Alice, having survived the previous installment of the Nightmare series, finds the deadly dreams of Freddy Krueger starting once again. This time, the taunting murderer is striking through ... See full summary »
Kelly Jo Minter
Mrs. Voorhees is dead, and Camp Crystal Lake is shut down, but a camp next to the infamous place is stalked by an unknown assailant. Is it Mrs. Voorhees' son Jason, who did not really drown in the lake some 30 years before?
Still haunted by his gruesome past, Tommy Jarvis - the boy who killed Jason Voorhees - wonders if somehow he is connected to brutal slayings occurring in and around the secluded halfway house where he now lives.
In part six of the Nightmare on Elm Street series, dream monster Freddy Krueger has finally killed all the children of his hometown, and seeks to escape its confines to hunt fresh prey. To this end, he recruits the aid of his (previously unmentioned) daughter. However, she discovers the demonic origin of her father's powers and meets Dad head-on in a final showdown (originally presented in 3-D). Written by
David Thiel <email@example.com>
This is the first elm st film to not be left on a cliffhanger. See more »
John falls hundreds of feet and lands on the bed of spikes. When he's in the real world, the suit that shows the spikes is visible. See more »
[Springwood, Ohio. Ten years from now]
Mysterious killings and suicides wipe out entire population of children and teenagers. Remaining adults are experiencing mass psychosis.
There is new evidence of one surviving teenager...
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The end credits feature clips from all six Nightmare films and the last scene gives Freddy's birth and death date. See more »
Actually, they don't, but they certainly did when trying to think of a singular line that adequately summarises how terrible this entry in the series really is. There were some moments that could have been good, but they are mostly outweighed by their own conversion into missed opportunities, and don't get me started on the bad.
The wasted opportunities are pretty obvious, but I will recap them here in case anyone cares. Anyone who hasn't seen the film and genuinely gives a toss would be advised to stop reading at this point. The first, and potentially the biggest, wasted opportunity, was the plot with Freddy's long-lost child. Now, the extreme mental illness that Freddy appears to suffer (and I might hasten to add that less than one percent of mental patients are a threat to other people, leave alone to this extent) is HEREDITARY, so why not a mystery-type slasher in which Lisa Zane's character dreams of Freddy murdering the teens, only we later discover it's actually her doing all the killing? Sound like a good plot idea to you? Obviously it was above the heads of Talalay and De Luca.
Then there's the trip to Springfield, where the entire adolescent population has been wiped out, and the remaining adults are experiencing a kind of mass psychosis. Funnily enough, said mass psychosis was actually depicted in a realistic and convincing manner, although this has a fair amount to do with the fact that we are never shown too much. We are just given quick visual hints of the massive loss of connection with reality that would stem from the grief of every youngster in town dying for reasons beyond one's comprehension and control. The essential problem with this plot element, however, is that the town is abandoned too quickly, and with no real answers. This collection of scenes would have been far creepier with ten minutes of say... one sane citizen explaining to these visitors why the Springfield fair looks like a horror show.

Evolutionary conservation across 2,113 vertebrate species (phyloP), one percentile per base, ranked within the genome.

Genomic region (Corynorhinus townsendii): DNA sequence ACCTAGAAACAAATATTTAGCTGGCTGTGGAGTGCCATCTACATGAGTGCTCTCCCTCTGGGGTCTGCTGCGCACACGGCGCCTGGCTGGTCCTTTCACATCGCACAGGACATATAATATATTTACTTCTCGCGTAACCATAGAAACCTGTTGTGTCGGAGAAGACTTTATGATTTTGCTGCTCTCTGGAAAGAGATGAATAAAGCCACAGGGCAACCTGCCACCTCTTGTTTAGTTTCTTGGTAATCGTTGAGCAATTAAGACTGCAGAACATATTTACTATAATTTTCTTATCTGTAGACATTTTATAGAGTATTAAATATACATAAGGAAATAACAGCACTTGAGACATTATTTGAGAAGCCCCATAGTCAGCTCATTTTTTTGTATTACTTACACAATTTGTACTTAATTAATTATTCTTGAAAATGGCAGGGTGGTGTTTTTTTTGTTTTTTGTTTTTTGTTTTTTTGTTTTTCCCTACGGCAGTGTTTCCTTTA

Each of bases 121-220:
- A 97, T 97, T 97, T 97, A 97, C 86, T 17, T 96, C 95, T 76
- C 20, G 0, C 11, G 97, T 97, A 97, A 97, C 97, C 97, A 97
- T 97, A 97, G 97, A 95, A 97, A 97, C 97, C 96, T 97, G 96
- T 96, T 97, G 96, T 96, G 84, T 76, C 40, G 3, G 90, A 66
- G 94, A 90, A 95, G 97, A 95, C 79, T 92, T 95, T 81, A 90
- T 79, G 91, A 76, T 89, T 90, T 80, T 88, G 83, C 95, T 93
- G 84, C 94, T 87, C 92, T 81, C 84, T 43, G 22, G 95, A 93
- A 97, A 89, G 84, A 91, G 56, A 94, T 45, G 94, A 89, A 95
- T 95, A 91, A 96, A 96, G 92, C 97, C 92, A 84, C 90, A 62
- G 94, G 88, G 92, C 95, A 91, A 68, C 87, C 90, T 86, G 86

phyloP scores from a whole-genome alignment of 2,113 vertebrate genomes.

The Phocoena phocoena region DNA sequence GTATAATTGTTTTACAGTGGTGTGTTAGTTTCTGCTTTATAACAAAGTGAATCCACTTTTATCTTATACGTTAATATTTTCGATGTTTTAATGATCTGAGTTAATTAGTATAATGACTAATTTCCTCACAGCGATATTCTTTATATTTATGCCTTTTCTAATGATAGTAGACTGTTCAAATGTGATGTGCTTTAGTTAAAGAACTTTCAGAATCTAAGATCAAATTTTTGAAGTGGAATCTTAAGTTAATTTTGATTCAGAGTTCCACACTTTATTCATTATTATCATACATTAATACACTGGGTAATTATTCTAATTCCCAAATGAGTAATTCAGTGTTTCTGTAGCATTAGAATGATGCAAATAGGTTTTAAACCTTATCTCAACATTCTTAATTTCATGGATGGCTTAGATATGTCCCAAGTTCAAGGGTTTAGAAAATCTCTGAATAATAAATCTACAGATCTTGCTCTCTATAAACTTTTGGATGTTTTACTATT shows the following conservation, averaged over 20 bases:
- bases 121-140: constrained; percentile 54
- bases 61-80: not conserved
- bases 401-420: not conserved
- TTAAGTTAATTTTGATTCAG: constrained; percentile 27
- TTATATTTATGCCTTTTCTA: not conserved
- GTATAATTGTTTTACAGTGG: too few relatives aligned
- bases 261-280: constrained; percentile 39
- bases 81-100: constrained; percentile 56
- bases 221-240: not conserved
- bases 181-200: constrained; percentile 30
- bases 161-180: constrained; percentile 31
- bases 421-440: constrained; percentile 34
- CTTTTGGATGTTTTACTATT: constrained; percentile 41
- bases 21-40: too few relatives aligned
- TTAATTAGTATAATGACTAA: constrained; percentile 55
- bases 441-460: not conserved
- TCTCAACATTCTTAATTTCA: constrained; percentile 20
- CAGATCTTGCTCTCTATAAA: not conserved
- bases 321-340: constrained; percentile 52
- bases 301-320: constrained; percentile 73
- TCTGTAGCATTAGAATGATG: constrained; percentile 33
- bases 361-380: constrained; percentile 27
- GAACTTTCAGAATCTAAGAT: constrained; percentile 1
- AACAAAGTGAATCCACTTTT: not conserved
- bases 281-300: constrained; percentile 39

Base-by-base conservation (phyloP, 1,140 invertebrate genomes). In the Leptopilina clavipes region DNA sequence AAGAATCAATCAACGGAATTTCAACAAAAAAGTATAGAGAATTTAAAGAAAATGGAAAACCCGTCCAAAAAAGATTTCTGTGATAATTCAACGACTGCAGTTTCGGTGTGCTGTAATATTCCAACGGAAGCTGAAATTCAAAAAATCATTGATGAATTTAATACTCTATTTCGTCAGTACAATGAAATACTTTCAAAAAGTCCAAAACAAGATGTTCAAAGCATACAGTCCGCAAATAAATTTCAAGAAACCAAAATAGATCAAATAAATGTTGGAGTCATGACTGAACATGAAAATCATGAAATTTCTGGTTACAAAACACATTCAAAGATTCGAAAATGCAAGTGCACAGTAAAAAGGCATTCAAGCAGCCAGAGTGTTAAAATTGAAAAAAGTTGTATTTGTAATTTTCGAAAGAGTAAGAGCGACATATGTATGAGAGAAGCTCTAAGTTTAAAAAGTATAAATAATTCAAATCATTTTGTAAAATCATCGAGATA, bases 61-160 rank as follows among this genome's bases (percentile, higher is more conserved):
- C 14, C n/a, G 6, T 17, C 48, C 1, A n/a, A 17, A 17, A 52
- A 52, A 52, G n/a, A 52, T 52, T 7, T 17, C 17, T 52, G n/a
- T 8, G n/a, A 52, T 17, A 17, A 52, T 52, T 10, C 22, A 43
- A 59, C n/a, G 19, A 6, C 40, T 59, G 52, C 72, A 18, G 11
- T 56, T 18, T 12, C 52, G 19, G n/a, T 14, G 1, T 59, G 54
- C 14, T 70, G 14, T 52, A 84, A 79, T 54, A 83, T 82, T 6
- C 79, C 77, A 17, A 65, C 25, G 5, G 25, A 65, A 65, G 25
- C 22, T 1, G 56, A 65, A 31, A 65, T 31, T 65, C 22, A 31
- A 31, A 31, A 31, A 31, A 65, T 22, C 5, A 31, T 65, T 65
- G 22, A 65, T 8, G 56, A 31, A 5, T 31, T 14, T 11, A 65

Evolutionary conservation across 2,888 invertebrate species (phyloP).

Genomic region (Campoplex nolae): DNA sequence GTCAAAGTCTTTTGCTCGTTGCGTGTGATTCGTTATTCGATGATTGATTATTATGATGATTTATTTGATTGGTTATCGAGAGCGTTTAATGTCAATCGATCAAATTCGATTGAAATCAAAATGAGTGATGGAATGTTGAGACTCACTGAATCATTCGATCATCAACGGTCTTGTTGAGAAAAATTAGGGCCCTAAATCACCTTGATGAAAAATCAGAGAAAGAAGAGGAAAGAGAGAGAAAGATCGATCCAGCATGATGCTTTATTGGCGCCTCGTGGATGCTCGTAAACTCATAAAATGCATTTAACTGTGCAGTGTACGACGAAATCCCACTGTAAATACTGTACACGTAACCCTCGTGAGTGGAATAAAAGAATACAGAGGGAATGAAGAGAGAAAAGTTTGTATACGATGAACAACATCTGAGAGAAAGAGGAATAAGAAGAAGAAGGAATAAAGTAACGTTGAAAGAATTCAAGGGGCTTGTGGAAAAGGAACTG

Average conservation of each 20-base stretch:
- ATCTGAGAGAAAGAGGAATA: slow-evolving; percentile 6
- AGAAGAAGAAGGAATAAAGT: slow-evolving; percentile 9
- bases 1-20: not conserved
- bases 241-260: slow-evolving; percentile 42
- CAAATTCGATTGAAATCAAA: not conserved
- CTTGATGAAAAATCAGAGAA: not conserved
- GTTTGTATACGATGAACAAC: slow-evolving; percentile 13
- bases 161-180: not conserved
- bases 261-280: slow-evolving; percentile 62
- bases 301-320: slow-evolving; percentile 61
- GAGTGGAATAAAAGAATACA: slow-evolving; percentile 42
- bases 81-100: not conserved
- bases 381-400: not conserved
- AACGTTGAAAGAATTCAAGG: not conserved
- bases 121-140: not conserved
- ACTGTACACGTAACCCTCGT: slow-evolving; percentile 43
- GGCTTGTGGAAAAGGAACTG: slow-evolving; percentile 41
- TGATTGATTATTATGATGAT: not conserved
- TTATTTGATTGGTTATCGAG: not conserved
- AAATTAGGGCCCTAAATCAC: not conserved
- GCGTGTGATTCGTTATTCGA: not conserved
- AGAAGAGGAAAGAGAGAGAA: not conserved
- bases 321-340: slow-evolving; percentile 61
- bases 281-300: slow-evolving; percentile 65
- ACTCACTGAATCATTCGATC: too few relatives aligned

Of course, horror films are never noted for their character development, unless they're the kind of horror films John Carpenter used to direct, but how are we supposed to really care when characters we know next to nothing about die? At least Wes Craven took the time to set up his characters in the original, and used a few cheap tricks to draw the audience in. That, in a nutshell, is probably the biggest problem with Freddy's Dead: it just doesn't try at all, leave alone hard enough.
On a related note, I feel kind of sorry for Robert Englund, now that he is more or less inextricably linked with the Freddy character. He has played far better characters in far better productions (the science-fiction miniseries "V", for example), and to be forever remembered as "the man who played Freddy" is selling him rather short. It seems he will never break the mold of horror films now. As for the rest of the cast, well, I think their performances here speak for themselves. They deserved to be permanently typecast as little more than B-grade horror props. Even Yaphet Kotto doesn't escape this one unscathed, as his character is one of the most childishly written in the history of B-films.
All in all, Freddy's Dead gets a 1 out of me. I'd vote lower, but the IMDb doesn't allow for that. FD is really a testament to how a writer's inability to exploit a concept to the fullest extent can ruin not only a film, but an entire franchise.
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